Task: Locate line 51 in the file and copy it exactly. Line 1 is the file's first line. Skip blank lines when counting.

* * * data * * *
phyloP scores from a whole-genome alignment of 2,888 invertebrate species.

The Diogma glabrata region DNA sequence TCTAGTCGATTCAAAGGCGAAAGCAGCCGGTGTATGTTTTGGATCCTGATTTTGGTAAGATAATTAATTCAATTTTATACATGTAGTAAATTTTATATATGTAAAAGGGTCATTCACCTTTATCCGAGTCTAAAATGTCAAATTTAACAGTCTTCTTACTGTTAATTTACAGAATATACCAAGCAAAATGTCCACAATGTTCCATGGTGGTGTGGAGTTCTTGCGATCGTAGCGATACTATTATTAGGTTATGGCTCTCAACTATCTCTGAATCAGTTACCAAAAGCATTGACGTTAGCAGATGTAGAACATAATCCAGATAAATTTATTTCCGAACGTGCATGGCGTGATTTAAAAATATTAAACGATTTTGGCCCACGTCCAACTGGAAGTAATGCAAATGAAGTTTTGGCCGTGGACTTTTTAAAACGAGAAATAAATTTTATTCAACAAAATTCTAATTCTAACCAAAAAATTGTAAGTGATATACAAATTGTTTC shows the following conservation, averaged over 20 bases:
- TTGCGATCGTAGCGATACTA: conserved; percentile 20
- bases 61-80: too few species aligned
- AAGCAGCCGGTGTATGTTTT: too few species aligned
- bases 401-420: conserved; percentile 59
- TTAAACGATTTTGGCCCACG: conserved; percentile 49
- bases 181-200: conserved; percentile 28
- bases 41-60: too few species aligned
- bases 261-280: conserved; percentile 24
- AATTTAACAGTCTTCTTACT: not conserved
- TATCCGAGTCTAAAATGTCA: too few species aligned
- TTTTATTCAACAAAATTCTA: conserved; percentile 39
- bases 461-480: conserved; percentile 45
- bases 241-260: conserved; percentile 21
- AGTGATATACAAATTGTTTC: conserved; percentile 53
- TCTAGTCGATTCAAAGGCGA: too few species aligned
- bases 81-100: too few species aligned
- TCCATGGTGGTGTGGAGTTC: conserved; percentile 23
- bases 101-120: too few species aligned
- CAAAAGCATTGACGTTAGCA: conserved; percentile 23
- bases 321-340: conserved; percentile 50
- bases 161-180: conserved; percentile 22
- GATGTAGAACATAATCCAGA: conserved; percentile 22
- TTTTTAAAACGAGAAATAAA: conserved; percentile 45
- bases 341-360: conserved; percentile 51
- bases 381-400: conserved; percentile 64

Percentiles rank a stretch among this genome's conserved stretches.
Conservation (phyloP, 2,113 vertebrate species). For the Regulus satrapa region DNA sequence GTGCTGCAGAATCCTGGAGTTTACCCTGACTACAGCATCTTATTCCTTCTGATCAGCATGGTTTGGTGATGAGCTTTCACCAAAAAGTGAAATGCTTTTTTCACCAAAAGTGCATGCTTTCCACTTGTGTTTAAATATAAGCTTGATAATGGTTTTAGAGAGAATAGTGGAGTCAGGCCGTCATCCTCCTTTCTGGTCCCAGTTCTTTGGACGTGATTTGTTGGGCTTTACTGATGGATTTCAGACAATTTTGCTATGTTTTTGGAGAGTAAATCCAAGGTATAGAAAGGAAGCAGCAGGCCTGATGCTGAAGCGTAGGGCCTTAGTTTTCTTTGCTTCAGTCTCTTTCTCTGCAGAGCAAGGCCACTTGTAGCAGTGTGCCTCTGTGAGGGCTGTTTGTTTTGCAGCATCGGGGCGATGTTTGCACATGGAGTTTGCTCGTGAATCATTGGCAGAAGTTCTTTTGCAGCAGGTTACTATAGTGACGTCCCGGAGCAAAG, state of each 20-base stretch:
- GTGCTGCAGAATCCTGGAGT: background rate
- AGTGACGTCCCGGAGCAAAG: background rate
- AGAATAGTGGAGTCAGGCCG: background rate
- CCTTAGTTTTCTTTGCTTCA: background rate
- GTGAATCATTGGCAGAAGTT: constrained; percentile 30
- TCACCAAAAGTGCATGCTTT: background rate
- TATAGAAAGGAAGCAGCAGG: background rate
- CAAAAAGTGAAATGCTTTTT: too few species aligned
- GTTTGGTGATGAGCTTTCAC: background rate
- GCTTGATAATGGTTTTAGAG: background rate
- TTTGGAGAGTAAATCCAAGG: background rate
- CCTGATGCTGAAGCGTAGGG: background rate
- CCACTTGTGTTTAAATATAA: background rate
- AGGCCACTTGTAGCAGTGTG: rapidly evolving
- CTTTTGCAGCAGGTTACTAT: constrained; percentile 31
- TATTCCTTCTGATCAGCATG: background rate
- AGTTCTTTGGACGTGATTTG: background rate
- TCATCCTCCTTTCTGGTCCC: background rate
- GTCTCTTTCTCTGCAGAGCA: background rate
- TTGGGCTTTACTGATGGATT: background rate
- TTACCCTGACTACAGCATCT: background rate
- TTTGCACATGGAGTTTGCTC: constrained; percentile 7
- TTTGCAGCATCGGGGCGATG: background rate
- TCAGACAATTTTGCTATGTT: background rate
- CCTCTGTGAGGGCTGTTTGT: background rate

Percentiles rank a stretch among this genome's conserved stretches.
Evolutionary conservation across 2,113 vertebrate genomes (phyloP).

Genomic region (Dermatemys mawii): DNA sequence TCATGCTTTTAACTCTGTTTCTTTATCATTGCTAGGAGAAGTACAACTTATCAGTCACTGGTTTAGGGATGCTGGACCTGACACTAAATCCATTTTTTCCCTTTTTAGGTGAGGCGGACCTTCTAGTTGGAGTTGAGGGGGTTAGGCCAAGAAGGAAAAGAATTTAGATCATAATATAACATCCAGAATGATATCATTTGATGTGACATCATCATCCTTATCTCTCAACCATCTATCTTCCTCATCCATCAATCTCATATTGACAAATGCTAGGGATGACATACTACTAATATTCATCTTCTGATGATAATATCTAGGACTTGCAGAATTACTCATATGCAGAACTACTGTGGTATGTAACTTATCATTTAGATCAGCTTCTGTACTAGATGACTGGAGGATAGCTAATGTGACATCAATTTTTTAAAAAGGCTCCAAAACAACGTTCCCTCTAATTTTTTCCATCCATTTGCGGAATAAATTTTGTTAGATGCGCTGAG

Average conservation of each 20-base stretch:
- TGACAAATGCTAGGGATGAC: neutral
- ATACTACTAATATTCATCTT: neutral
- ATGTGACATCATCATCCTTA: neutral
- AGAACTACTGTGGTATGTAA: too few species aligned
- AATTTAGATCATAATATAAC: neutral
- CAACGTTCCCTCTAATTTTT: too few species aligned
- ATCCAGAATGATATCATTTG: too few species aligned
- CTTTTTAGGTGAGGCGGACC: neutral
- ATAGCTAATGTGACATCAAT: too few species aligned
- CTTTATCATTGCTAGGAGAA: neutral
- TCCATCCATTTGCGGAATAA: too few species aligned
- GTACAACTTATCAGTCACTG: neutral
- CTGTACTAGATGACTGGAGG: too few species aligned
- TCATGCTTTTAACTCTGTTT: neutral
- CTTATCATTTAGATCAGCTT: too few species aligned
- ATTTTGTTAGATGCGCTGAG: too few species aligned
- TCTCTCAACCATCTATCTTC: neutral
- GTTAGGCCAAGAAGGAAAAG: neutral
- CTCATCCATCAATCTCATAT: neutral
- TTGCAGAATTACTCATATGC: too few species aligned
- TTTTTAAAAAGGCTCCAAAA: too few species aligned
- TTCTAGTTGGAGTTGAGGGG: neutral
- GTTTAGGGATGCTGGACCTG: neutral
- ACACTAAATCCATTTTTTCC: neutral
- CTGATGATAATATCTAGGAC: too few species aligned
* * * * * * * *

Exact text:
- TTTGCACATGGAGTTTGCTC: constrained; percentile 7